The emissions from this chemical are harmful, and it’s important to ensure your toilet is well ventilated. You should also wear rubber gloves and goggles to protect your eyes from any contact with this chemical.

What Causes Toilets to Clog Constantly?

It’s common for your toilet to block occasionally. However, when it becomes a prominent affair, it turns into a problem.

Your toilet could be ailing from three issues: the content inside, your toilet model, or your plumbing system.

Let’s delve into some of these problems and find your way out.

Older Model

The old toilets have a smaller capacity to hold and drain water. However, they aren’t common and have been replaced over time. So how do you deal with the issue?

  • You need to minimize the amount of tissue you use to avoid clogging. 
  • The best option is to replace the toilet.
  • Have a plunger at the ready to tackle any clogging.

Non-flushable Materials

The toilet doesn’t accept everything you give it. You need to be watchful of whatever goes in. The clogging might not take effect immediately, but it builds up over time. 

The best way to deal with this is to;

  • Use the drain snake or hanger to clear whatever is inside.
  • Teach your kids the proper ways of using the toilet.
  • Use bleach to clear and dissolve blockages.

Clogged Plumbing Line

Your toilet problem could either be from the vent, the trap, or the sewer. 

Fresh enters your home’s plumbing system through the toilet vent, increasing flush pressure. The toilet loses flushing pressure if a toilet vent becomes blocked. With low pressure, the toilet gets clogged more frequently and becomes a regular occurrence.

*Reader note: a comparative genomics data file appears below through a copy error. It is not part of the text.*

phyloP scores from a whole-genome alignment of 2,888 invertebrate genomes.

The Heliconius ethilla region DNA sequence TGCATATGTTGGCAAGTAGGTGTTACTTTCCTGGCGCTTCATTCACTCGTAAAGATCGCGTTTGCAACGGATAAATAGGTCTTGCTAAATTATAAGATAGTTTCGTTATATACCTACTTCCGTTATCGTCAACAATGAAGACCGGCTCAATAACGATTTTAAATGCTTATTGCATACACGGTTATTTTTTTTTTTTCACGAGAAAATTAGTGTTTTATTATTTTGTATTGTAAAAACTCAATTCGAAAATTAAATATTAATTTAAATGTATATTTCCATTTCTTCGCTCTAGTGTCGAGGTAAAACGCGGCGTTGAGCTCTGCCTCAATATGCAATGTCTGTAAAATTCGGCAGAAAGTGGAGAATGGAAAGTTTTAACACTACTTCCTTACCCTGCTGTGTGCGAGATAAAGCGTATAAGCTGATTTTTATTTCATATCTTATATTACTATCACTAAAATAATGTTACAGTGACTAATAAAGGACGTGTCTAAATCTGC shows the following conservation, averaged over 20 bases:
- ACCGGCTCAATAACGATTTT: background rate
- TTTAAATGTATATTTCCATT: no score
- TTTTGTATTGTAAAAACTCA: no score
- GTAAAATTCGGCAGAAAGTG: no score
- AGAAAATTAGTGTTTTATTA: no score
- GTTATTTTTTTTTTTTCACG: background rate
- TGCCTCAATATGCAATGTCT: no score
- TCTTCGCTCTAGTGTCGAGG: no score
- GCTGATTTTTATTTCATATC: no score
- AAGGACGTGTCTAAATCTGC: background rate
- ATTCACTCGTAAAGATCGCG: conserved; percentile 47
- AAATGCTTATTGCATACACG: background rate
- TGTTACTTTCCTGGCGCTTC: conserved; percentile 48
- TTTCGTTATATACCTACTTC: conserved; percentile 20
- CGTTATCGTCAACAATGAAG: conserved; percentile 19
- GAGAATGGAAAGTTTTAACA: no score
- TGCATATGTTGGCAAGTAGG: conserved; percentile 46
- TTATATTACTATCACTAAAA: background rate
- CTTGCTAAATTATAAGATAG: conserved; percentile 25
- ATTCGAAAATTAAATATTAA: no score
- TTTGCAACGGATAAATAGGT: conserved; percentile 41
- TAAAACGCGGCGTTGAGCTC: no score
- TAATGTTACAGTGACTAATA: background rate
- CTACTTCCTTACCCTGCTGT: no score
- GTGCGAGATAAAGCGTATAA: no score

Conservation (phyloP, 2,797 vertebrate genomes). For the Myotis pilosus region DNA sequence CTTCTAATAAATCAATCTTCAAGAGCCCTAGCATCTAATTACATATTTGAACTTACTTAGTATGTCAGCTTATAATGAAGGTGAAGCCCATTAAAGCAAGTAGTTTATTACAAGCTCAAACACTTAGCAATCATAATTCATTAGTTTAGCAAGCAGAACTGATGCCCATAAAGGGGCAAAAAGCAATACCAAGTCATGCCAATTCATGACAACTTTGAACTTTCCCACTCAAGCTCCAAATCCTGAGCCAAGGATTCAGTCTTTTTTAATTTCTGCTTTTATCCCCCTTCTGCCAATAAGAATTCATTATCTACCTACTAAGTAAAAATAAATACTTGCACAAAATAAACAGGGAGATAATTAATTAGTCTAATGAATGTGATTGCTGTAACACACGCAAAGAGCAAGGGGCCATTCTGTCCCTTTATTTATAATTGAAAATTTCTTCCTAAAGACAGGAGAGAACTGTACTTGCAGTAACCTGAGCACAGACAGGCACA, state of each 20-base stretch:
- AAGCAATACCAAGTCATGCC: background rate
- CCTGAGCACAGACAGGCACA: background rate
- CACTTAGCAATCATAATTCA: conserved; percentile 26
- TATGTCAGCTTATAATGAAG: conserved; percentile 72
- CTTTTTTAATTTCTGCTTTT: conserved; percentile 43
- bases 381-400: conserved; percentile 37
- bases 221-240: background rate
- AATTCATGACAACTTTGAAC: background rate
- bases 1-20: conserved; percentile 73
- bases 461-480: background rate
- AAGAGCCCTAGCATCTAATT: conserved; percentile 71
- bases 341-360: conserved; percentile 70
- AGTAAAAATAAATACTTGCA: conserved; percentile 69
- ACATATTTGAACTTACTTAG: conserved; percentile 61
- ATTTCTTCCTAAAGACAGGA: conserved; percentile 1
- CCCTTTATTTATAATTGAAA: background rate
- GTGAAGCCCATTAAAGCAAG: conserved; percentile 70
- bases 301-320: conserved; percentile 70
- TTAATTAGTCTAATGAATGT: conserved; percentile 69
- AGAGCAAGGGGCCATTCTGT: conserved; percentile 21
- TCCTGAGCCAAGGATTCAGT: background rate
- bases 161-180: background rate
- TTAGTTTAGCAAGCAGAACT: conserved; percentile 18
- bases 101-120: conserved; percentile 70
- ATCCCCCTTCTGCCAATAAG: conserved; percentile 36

The toilet trap is S-shaped and sits between the toilet bowl and the drain line. The goal of the toilet’s trap is to catch things and prevent them from going into the drain line and causing a clog. 

  • Use the plunger to clear the toilet.
  • Employ the hanger to unclog any remnants inside the drain.
  • Find the vent and use a hose to push water down the sewer.
  • Consult a plumber in case.

The main clogging problem has materials that don’t dissolve easily. Therefore, ensure your drainage is clear and consult a plumber if DIY doesn’t work.

In The Long Run

Poop can be embarrassing, especially when it hangs around your bowl instead of flowing into the sewer. You aren’t alone, and there are easy ways to help dissolve this waste into the water.

Luckily, there is no definite answer when looking at what breaks down poop in the toilet. 

You’re now exposed to the various options which allow you to break stool and dissolve it on its way into the sewer.

Identifying the main cause of the problem is the first step in fixing the situation. Most of these options work when doing it yourself. 

The materials are readily available, most of which will be useful in other household tasks.